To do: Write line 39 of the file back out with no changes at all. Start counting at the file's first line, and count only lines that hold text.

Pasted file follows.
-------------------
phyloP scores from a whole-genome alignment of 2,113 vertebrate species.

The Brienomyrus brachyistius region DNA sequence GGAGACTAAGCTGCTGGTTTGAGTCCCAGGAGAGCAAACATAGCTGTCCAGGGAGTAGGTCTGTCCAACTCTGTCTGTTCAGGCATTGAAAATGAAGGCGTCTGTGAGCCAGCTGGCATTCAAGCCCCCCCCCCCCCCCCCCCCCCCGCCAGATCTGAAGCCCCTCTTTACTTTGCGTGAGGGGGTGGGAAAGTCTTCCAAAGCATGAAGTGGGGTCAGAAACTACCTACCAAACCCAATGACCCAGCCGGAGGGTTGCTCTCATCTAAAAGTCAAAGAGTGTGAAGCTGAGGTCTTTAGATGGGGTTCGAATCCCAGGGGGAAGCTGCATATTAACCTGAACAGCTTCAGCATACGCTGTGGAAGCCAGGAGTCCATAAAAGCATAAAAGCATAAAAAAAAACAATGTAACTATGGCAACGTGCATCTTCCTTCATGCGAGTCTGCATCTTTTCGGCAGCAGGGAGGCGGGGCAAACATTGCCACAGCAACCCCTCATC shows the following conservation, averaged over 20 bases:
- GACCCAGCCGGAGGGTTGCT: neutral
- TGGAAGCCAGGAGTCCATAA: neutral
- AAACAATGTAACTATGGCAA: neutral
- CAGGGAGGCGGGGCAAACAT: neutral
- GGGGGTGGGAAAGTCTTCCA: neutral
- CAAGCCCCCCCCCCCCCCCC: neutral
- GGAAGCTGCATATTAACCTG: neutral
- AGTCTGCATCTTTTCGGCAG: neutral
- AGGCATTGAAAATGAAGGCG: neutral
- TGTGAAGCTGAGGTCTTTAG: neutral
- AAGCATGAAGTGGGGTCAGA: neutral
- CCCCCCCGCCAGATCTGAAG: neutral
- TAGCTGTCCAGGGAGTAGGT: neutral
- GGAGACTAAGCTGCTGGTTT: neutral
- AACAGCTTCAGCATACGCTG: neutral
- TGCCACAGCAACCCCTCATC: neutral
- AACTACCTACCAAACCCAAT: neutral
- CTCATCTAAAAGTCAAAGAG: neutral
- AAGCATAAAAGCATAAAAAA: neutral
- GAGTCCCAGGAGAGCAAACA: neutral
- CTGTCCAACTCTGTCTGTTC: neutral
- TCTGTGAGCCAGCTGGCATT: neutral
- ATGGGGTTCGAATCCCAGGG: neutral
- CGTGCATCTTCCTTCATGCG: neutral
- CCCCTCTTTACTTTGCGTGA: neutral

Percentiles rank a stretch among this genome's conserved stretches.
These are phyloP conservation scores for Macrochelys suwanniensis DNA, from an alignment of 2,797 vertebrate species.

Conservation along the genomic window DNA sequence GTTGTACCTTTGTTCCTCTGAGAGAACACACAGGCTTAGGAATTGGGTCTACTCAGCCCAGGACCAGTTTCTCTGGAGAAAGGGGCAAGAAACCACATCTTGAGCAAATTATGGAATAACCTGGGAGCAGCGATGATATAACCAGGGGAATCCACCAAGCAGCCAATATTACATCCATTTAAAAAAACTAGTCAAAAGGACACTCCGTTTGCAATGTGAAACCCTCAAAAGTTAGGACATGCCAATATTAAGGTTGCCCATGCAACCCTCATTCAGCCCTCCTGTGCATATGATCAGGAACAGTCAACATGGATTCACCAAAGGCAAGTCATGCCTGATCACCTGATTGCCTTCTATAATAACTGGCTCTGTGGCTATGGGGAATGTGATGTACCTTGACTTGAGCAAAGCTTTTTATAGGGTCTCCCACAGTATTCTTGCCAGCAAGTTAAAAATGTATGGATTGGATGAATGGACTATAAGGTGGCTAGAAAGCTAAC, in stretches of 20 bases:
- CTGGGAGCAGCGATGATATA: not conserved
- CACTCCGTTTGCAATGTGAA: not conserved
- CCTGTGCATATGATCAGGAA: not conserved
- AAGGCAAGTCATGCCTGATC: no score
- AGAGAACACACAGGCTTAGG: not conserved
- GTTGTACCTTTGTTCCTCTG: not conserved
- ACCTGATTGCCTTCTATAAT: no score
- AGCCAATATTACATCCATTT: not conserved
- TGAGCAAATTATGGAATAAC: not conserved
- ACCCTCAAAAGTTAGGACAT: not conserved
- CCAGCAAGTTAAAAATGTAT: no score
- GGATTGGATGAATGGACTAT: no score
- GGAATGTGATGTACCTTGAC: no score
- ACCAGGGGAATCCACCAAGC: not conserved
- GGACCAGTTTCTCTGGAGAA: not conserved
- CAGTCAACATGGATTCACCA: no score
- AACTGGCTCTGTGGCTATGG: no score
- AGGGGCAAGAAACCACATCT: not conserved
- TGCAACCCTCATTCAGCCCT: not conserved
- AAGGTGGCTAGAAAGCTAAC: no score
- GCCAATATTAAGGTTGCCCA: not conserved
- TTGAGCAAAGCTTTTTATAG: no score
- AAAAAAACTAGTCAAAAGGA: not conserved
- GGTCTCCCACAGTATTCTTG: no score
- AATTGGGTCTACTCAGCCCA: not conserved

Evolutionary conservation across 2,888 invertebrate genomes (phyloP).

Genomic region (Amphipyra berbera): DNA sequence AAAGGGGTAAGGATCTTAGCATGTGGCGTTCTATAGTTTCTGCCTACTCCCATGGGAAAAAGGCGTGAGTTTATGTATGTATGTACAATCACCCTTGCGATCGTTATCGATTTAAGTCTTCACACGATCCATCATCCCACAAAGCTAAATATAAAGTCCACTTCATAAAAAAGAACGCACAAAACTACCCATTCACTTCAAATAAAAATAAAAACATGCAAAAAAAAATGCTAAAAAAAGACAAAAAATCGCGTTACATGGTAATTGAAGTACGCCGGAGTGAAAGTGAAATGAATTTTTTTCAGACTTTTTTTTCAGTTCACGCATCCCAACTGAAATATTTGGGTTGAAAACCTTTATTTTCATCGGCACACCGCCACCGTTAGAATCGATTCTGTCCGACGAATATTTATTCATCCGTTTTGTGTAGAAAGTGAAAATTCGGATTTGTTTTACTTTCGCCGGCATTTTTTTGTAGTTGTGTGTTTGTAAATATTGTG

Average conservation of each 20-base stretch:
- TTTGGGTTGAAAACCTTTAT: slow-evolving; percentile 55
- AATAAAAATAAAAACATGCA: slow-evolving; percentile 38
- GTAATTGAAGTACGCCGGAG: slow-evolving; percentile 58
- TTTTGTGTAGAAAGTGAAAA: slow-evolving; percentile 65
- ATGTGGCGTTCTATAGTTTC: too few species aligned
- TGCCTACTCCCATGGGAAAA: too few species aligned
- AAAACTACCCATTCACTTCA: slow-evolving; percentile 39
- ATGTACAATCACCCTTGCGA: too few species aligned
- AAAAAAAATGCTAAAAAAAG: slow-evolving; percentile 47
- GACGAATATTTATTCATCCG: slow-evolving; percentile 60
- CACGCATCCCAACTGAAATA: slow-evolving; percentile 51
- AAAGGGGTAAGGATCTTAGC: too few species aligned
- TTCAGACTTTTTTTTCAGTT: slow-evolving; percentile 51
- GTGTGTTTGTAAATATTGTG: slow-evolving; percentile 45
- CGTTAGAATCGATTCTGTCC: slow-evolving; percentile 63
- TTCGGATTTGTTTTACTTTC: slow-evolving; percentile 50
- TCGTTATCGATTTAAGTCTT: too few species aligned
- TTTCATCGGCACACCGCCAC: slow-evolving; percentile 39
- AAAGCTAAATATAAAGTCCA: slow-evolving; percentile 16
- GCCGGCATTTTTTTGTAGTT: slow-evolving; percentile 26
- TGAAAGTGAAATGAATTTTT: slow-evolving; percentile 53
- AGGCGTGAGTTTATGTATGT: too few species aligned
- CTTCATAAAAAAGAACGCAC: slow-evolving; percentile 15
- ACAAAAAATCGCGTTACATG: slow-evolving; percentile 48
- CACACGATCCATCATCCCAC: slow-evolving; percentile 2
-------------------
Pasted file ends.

- TGAGCAAATTATGGAATAAC: not conserved